Ugly Hedgehog® - Photography Forum
Raw
If you want to reply, then register here. Registration is free and your account is created instantly, so you can post right away.
Page: <<prev 1 2 3 next>>
Jan 10, 2019 11:10:29   #
dsmeltz (a regular here)
 
bsprague wrote:
The tables from Adobe say the D7200 needs "Adobe Camera Raw" version 9. The table also say that Photoshop Elements 10 went through 6.7. ACR 9 came with Photoshop Elements 14.

https://helpx.adobe.com/camera-raw/kb/camera-raw-compatible-applications.html
https://helpx.adobe.com/camera-raw/kb/camera-raw-plug-supported-cameras.html

If you don't want to spend money on a newer Version of Photoshop Elements, you can read about the DNG format here:
https://helpx.adobe.com/photoshop/digital-negative.html

You can download the free DNG converter here: https://supportdownloads.adobe.com/detail.jsp?ftpID=6529
The tables from Adobe say the D7200 needs "Ad... (show quote)



| Reply
Jan 10, 2019 11:10:56   #
abc1234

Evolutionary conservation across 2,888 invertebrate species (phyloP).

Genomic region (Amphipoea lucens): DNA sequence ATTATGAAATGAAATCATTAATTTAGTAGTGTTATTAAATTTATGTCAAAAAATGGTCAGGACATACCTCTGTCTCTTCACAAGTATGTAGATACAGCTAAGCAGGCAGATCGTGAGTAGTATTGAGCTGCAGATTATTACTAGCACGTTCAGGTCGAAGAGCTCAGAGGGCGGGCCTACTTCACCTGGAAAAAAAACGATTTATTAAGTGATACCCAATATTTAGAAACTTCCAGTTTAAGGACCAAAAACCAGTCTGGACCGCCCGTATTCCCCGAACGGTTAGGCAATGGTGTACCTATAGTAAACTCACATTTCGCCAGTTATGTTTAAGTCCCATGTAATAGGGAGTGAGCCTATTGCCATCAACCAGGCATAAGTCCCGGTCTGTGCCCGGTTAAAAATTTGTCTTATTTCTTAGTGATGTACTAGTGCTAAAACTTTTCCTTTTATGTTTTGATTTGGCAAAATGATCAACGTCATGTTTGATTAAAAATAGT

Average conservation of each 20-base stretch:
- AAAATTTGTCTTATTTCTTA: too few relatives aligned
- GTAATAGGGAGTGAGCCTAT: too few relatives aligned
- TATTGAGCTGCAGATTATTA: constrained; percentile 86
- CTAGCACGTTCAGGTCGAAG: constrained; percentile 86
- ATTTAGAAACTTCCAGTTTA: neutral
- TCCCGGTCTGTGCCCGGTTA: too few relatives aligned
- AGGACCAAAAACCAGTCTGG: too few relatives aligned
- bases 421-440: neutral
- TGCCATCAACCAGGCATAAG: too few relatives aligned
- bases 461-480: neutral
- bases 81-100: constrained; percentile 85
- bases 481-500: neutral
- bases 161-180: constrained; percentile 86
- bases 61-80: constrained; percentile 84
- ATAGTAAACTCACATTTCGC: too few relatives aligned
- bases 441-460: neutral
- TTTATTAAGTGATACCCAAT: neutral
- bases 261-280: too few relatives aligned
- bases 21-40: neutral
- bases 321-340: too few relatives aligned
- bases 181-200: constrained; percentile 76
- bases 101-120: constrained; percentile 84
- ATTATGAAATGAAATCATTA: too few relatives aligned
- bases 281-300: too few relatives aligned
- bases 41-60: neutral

StanMac wrote:
Ain't technology wonderful! I thought technology's goal was to mechanize complicated and boring tasks, making them quicker, better so life would be easier and less complicated, giving us more leisure time to enjoy our interests and hobbies ……yadda yadda yadda


Stan


And indeed it does. When I was printing color in the darkroom, exposing and developing a print took at least 15 minutes. If the temperature was off a little or the drum contaminated with blix, then I had to redo that print. I now spend about 3 minutes per picture in LR for something that is far better. No, technology is not the problem. The user who does not want to stay current is the problem. Sure, you can waste a lot of time on specific problems but, in general, the worst thing is people who fall behind because they either do not want or have the money to upgrade or think obsolete technology is good enough. And that is the answer to the original post.

In my case, I loved the darkroom but would never go back to it because today's technology gives me results that delight me a lot more.

| Reply
Jan 10, 2019 13:34:07   #
bsprague
 
"I loved the darkroom but would never go back to it because today's technology gives me results that delight me a lot more."

In the '70s I built a darkroom that was to dream standards. Loved it.

I got out some of my old darkroom work. I used an Epson scanner to get digital files from old negatives, Lightroom to process and a Canon Pro-100 to print. The new prints are better than the old prints.